GOES-16 water vapor imagery over far northern Canada

August 1st, 2018 |

GOES-16 Low-level (7.3 µm), Mid-level (6.9 µm) and Upper-level (6.2 µm) Water Vapor images [click to play animation | MP4]

GOES-16 Low-level (7.3 µm), Mid-level (6.9 µm) and Upper-level (6.2 µm) Water Vapor images [click to play animation | MP4]

Animations of GOES-16 (GOES-East) Low-level (7.3 µm), Mid-level (6.9 µm) and Upper-level (6.2 µm) Water Vapor images (above) showed features moving eastward across Nunavut in northern Canada on 01 August 2018. These images covered the far northern portion of the GOES-16 Full Disk view in AWIPS, and depicted frontal wave disturbances within the polar jet stream over that region.

Due to the large satellite viewing angle or “zenith angle”, the 2 km water vapor image pixel dimension (at satellite sub-point) increased to around 6.4 km or 4 miles (below).

Magnified view of GOES-16 Mid-level (6.9 µm) Water Vapor image, showing the pixel dimension over Nunavut, Canada [click to enlarge]

Magnified view of a GOES-16 Mid-level (6.9 µm) Water Vapor image, showing the pixel dimension over Nunavut, Canada [click to enlarge]

Another effect of the large satellite view angle was a shift of the Water Vapor weighting functions to higher altitudes — plots of the 7.3 µm, 6.9 µm and 6.2 µm weighting functions calculated using 12 UTC rawinsonde data from Baker Lake, Nunavut are shown below. These plots depict the layers of the atmosphere from which emitted radiation was detected by each of the 3 Water Vapor spectral bands on the ABI instrument.

GOES-16 Water Vapor weighting function plots calculated using 12 UTC rawinsonde data from Baker Lake, Nunavut [click to enlarge]

GOES-16 Water Vapor weighting function plots calculated using 12 UTC rawinsonde data from Baker Lake, Nunavut [click to enlarge]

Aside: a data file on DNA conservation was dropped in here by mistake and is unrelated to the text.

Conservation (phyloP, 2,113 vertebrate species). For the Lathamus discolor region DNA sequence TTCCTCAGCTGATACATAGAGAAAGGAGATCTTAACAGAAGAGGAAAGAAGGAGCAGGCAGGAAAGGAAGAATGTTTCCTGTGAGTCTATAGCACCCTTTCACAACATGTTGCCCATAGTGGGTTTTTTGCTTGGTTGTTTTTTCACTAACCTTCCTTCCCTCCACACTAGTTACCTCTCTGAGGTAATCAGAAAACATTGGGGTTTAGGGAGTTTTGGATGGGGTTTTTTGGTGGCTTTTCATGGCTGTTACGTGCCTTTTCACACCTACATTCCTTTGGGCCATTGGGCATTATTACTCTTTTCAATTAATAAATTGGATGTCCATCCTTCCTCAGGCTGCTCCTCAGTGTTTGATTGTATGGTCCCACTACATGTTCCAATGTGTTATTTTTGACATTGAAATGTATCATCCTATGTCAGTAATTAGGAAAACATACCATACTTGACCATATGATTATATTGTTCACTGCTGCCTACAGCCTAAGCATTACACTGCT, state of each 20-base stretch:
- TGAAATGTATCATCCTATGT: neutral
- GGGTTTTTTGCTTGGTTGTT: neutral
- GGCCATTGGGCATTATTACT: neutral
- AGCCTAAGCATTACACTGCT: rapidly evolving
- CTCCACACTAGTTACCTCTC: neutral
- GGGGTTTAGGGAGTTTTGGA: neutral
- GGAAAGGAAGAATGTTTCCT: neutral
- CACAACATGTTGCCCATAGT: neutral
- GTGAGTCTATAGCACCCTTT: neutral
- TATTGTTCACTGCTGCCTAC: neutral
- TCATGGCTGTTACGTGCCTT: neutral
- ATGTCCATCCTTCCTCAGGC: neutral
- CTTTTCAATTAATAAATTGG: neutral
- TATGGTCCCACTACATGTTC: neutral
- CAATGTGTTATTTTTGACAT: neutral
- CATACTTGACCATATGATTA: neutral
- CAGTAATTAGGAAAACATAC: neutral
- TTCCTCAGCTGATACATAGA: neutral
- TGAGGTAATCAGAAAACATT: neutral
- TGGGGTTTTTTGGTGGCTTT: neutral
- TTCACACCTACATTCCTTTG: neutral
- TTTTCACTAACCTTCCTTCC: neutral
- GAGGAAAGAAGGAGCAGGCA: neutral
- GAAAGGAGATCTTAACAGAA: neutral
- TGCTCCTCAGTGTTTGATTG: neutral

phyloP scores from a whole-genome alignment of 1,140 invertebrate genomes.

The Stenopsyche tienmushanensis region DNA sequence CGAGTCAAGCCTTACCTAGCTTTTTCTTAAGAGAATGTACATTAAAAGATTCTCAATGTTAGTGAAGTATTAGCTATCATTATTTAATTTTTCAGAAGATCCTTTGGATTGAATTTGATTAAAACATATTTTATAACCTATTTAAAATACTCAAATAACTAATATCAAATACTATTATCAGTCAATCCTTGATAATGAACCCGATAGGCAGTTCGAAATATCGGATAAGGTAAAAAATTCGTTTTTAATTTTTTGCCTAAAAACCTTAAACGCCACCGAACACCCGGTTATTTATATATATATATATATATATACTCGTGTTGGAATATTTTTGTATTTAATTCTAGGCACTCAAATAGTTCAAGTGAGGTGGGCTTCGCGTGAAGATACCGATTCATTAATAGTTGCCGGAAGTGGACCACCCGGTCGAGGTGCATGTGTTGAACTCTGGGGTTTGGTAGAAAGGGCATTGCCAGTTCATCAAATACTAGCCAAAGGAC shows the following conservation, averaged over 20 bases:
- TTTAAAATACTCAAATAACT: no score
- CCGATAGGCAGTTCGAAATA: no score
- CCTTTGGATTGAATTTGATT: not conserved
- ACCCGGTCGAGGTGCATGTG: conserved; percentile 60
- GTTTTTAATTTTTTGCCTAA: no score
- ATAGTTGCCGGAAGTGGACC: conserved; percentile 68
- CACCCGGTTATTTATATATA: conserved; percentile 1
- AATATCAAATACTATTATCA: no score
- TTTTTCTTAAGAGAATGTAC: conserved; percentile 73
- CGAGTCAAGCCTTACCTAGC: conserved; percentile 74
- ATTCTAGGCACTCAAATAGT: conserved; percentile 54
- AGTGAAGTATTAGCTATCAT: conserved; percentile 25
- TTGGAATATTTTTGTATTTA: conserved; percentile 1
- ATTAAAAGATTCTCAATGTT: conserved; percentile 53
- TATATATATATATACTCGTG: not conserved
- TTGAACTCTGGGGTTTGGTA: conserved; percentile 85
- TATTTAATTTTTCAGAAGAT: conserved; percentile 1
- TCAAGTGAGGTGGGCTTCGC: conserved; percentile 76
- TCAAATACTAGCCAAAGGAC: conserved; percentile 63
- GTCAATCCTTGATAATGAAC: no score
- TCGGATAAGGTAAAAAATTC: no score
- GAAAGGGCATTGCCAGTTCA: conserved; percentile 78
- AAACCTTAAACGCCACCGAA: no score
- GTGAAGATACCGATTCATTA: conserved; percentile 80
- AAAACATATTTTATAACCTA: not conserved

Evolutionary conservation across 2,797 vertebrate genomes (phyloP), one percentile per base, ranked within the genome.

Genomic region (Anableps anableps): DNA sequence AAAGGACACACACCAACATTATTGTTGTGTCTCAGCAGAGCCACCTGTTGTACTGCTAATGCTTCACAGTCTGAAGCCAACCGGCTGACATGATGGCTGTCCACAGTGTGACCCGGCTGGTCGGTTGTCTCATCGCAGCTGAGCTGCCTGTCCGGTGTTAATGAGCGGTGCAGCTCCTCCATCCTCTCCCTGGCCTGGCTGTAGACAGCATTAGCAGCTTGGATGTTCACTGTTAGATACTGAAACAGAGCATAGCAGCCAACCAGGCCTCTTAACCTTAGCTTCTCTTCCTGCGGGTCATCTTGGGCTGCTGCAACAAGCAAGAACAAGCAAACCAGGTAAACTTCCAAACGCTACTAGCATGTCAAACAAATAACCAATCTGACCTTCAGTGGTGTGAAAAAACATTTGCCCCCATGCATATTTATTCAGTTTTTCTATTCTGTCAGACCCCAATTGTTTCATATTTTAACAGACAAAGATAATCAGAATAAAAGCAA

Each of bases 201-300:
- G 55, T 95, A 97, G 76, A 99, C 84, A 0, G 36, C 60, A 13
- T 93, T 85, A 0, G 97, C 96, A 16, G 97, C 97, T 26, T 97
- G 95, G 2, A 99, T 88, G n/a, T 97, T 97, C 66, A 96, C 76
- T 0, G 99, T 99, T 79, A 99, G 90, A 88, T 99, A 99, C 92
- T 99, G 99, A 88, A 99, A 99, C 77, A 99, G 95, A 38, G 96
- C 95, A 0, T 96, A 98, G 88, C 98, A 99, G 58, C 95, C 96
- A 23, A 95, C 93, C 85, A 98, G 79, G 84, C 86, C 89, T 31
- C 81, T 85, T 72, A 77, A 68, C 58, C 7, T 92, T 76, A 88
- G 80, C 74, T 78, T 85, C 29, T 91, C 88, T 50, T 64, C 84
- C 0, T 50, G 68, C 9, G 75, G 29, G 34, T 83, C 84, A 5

Iceberg near Innaarsuit, Greenland

July 20th, 2018 |

Landsat-8 False Color RGB image swaths, zoomed in to show the iceberg near Innaarsuit, Greenland [click to enlarge]

Landsat-8 False Color RGB image swaths, zoomed in to show the iceberg near Innaarsuit, Greenland [click to enlarge]

Landsat-8 False Color Red-Green-Blue (RGB) images viewed using RealEarth (above) is zoomed in (final image) to show a large iceberg (snow and ice appear as cyan) near the island community of Innaarsuit, Greenland (shades of light green) on 20 July 2018. Media stories about this iceberg can be found here and here.

Cape Newenham, Alaska bow shock waves

June 10th, 2018 |

GOES-15 Visible (0.63 µm) images, with hourly plots of wind barbs [click to play animation]

GOES-15 Visible (0.63 µm) images, with hourly plots of wind barbs [click to play animation]

GOES-15 (GOES-West) Visible (0.63 µm) images (above) showed patches of fog and low stratus moving southwestward off Southwest Alaska and across the adjacent offshore waters of the Bering Sea on 10 June 2018.